Today director Ryan Coogler and Marvel Studios dropped another edge-snatching preview of the most anticipated superhero film in the diaspora’s history. It seems Coogler’s visionary film crew and talented cast (which includes Academy Award winner Lupita Nyong’o, Michael B. Jordan, and Academy Award nominee Angela Bassett) are channeling Parliament Funkadelic and Sun Ra with a side of LaBelle. The trailer’s soundtrack draws from the Godfather of hip hop, Gil Scott-Heron, and his everlasting track The Revolution Will Not Be Televised.
Black Panther arrives in theaters Black History Month 2018.
Eminem offered President Trump a thorough read in a freestyle recorded for the 2017 BET Hip Hop Awards called “The Storm.”
After going in on how Trump has fanned the flames of the national anthem controversy…
But this is his form of distraction
Plus, he gets an enormous reaction
When he attacks the NFL so we focus on that in
-stead of talking Puerto Rico or gun reform for Nevada
All these horrible tragedies and he’s bored and would rather
Cause a Twitter storm with the Packers
The most acclaimed White rapper of all time concluded with:
‘Cause like him in politics, I’m using all of his tricks
‘Cause I’m throwin’ that piece of shit against the wall ’til it sticks
And any fan of mine who’s a supporter of his
I’m drawing in the sand a line: you’re either for or against
And if you can’t decide who you like more and you’re split
On who you should stand beside, I’ll do it for you with this:
Ending with a Beyoncé classic middle finger up.
Since he burst into hip hop with the classic single “Slim Shady,” Eminem has received a lot of blowback from the culture about how his Whiteness allowed him to crossover to the mainstream and stay there despite homophobic and misogynistic lyrics. All while Black rappers were (rightly) excoriated for the same actions.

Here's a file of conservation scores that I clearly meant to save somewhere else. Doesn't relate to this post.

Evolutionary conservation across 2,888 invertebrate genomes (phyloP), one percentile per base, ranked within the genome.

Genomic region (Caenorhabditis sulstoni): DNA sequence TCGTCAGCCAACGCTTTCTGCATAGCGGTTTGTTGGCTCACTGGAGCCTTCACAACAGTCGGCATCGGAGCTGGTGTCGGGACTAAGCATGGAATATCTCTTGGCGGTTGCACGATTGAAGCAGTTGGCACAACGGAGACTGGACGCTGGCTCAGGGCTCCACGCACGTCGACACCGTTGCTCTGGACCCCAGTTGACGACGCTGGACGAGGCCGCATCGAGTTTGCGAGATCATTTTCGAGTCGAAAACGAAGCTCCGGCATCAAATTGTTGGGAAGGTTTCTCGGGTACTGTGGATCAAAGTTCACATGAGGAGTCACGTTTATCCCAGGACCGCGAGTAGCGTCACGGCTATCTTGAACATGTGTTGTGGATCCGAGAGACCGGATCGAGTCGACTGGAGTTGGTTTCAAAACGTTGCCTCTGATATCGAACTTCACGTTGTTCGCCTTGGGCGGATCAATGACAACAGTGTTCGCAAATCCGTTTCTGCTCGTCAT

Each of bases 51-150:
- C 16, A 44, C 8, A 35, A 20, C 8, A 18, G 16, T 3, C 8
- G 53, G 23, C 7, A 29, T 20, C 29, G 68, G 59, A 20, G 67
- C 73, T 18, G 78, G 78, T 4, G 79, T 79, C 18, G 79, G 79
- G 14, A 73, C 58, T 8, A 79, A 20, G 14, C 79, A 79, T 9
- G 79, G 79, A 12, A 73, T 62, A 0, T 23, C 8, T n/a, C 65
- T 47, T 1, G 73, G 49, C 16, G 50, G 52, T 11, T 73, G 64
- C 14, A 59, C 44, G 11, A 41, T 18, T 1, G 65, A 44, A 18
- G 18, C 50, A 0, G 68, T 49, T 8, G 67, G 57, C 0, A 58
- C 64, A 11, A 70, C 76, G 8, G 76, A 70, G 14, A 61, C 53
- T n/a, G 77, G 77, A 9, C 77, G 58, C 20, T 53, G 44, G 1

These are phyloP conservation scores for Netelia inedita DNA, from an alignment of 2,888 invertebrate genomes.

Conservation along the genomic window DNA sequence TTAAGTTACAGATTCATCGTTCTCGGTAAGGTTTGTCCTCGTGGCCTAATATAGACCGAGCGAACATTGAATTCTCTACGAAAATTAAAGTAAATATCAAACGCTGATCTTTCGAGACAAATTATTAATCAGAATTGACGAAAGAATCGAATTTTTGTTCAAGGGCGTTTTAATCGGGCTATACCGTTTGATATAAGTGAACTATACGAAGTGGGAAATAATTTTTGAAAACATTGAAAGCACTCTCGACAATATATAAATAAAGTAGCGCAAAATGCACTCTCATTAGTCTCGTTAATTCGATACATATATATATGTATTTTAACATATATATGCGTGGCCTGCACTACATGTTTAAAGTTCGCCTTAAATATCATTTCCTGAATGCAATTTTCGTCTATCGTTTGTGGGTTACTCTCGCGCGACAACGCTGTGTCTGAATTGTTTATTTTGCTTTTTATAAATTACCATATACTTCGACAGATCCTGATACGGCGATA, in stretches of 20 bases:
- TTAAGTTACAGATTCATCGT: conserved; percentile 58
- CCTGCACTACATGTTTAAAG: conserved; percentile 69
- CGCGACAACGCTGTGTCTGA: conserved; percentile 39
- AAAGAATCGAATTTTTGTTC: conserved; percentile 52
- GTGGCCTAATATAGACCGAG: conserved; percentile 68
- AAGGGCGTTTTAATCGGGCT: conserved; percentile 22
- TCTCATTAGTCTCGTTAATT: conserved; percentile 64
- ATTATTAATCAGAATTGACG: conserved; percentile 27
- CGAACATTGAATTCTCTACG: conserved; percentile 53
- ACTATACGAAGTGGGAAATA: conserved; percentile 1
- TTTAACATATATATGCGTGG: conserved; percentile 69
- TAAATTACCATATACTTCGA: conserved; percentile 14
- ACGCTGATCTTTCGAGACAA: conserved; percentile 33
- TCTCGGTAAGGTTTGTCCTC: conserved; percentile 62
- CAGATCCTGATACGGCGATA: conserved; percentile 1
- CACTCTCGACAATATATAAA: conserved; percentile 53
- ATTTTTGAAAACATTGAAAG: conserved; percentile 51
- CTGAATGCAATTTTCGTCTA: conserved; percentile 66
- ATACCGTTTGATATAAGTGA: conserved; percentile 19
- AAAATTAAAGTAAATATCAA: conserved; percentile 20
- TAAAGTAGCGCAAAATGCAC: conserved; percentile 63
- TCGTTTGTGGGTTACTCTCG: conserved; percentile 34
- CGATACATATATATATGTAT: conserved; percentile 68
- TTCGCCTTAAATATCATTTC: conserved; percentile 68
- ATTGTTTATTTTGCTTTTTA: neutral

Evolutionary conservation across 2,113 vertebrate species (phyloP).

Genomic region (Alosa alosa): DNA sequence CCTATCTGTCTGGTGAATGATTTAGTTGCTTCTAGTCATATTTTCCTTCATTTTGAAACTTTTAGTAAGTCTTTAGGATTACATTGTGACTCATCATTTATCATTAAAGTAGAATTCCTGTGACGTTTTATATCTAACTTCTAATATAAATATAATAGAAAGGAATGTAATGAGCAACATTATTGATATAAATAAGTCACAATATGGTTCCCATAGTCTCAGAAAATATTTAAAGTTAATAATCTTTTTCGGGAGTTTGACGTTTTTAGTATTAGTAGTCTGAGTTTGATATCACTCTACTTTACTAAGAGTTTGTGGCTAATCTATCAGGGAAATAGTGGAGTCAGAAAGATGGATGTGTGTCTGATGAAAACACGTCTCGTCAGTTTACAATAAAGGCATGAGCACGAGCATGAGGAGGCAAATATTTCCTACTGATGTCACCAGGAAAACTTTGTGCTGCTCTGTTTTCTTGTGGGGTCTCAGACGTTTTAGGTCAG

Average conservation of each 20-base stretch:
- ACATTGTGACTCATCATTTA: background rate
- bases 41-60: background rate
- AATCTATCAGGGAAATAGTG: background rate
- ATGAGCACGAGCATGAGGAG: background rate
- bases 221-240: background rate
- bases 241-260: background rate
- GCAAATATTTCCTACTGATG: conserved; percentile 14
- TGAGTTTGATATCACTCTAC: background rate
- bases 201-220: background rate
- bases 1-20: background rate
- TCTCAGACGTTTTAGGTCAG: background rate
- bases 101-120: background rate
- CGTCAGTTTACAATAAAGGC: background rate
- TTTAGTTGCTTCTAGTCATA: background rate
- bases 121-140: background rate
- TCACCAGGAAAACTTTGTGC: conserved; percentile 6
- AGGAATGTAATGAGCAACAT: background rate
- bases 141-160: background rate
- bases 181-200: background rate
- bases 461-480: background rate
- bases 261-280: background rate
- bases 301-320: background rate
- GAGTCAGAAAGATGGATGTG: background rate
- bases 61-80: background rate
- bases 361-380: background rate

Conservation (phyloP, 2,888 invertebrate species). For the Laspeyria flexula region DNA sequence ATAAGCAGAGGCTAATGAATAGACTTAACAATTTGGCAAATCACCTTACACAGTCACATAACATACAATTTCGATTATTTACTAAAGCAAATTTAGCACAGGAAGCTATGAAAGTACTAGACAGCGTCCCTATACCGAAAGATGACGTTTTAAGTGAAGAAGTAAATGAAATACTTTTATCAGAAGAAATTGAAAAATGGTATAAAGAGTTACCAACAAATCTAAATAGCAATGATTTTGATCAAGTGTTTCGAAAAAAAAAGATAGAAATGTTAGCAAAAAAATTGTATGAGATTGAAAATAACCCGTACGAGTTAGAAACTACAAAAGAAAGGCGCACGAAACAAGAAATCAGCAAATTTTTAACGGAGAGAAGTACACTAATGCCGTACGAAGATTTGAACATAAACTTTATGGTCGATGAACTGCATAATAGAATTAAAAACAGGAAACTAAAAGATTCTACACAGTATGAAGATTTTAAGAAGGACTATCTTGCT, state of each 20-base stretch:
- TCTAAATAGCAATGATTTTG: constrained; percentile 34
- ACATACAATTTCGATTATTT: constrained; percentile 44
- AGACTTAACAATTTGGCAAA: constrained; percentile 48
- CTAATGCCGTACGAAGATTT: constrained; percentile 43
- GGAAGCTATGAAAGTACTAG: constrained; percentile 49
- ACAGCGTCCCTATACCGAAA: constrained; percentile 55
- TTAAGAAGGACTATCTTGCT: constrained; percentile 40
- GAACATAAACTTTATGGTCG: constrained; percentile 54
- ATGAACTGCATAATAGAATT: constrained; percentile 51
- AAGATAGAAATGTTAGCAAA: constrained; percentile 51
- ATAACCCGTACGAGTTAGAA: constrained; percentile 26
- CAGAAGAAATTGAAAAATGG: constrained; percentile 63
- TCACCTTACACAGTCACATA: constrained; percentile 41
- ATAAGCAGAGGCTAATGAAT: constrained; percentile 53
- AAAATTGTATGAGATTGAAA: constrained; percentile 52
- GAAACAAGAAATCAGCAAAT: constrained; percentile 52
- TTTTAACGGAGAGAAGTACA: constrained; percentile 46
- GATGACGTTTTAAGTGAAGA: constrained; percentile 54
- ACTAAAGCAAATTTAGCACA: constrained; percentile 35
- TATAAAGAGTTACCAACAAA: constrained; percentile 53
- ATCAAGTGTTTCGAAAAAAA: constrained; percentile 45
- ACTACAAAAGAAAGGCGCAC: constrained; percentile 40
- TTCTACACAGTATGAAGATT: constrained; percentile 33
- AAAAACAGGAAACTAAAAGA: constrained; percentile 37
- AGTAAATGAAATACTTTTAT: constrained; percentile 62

Pupils, in light of (pun intended) Eminem’s enjoyment of White Privilege is his Trump rant woke or broke?
See the full performance below.
Discover Progressive Pupil’s diversity workshops, documentary screenings and other engaging programs for your campus, nonprofit or corporation here.
Progressive Pupil announces its programming line up for the 2017-2018 academic year. With the award-winning documentary Black and Cuba, prize-winning one-woman show 9 GRAMS (recently featured in The Advocate) and always thought provoking workshop Coping With Microaggressions; our programs contribute to learning at universities, nonprofits and corporations throughout the US and abroad.
It is so easy to focus on the negative right now. To endlessly repeat in our minds everything that is wrong, wrong, wrong about White supremacy, fascism and the deplorable people who hold those ideals dear. It has taken me a minute to quiet my own mind and gain some clarity.
The good news is- as Nobel laureate Toni Morrison pointed out-this outbreak of hate is the quaking desperation of people who are losing. Losing ground. Losing support. Losing power. Even with champions in The White House.